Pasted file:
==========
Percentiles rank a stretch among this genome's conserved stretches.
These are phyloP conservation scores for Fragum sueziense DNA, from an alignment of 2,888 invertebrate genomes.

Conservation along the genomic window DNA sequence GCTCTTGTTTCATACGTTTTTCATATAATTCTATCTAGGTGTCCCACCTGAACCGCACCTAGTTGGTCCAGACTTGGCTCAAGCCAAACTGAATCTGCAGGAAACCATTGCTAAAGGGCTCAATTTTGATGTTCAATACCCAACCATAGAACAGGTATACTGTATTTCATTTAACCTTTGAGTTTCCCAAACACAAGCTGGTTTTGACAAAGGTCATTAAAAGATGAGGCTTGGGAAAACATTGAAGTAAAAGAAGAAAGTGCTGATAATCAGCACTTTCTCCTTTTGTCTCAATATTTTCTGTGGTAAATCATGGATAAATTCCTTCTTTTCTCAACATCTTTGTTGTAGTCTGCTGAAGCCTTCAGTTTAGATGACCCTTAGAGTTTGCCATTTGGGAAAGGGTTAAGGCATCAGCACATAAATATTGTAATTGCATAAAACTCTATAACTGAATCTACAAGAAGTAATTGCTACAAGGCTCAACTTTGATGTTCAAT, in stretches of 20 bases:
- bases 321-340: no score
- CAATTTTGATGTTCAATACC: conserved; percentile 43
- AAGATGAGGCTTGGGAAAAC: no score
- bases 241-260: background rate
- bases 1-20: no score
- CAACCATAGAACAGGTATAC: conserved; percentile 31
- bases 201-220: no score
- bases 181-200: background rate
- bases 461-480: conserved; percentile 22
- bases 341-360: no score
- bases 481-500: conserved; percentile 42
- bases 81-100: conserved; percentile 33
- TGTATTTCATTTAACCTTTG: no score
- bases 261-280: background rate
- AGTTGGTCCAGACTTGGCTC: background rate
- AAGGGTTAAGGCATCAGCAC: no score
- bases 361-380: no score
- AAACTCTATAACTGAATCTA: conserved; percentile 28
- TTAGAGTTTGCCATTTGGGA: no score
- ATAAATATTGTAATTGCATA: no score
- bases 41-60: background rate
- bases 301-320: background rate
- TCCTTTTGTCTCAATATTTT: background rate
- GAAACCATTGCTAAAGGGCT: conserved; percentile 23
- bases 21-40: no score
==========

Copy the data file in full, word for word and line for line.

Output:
Percentiles rank a stretch among this genome's conserved stretches.
These are phyloP conservation scores for Fragum sueziense DNA, from an alignment of 2,888 invertebrate genomes.

Conservation along the genomic window DNA sequence GCTCTTGTTTCATACGTTTTTCATATAATTCTATCTAGGTGTCCCACCTGAACCGCACCTAGTTGGTCCAGACTTGGCTCAAGCCAAACTGAATCTGCAGGAAACCATTGCTAAAGGGCTCAATTTTGATGTTCAATACCCAACCATAGAACAGGTATACTGTATTTCATTTAACCTTTGAGTTTCCCAAACACAAGCTGGTTTTGACAAAGGTCATTAAAAGATGAGGCTTGGGAAAACATTGAAGTAAAAGAAGAAAGTGCTGATAATCAGCACTTTCTCCTTTTGTCTCAATATTTTCTGTGGTAAATCATGGATAAATTCCTTCTTTTCTCAACATCTTTGTTGTAGTCTGCTGAAGCCTTCAGTTTAGATGACCCTTAGAGTTTGCCATTTGGGAAAGGGTTAAGGCATCAGCACATAAATATTGTAATTGCATAAAACTCTATAACTGAATCTACAAGAAGTAATTGCTACAAGGCTCAACTTTGATGTTCAAT, in stretches of 20 bases:
- bases 321-340: no score
- CAATTTTGATGTTCAATACC: conserved; percentile 43
- AAGATGAGGCTTGGGAAAAC: no score
- bases 241-260: background rate
- bases 1-20: no score
- CAACCATAGAACAGGTATAC: conserved; percentile 31
- bases 201-220: no score
- bases 181-200: background rate
- bases 461-480: conserved; percentile 22
- bases 341-360: no score
- bases 481-500: conserved; percentile 42
- bases 81-100: conserved; percentile 33
- TGTATTTCATTTAACCTTTG: no score
- bases 261-280: background rate
- AGTTGGTCCAGACTTGGCTC: background rate
- AAGGGTTAAGGCATCAGCAC: no score
- bases 361-380: no score
- AAACTCTATAACTGAATCTA: conserved; percentile 28
- TTAGAGTTTGCCATTTGGGA: no score
- ATAAATATTGTAATTGCATA: no score
- bases 41-60: background rate
- bases 301-320: background rate
- TCCTTTTGTCTCAATATTTT: background rate
- GAAACCATTGCTAAAGGGCT: conserved; percentile 23
- bases 21-40: no score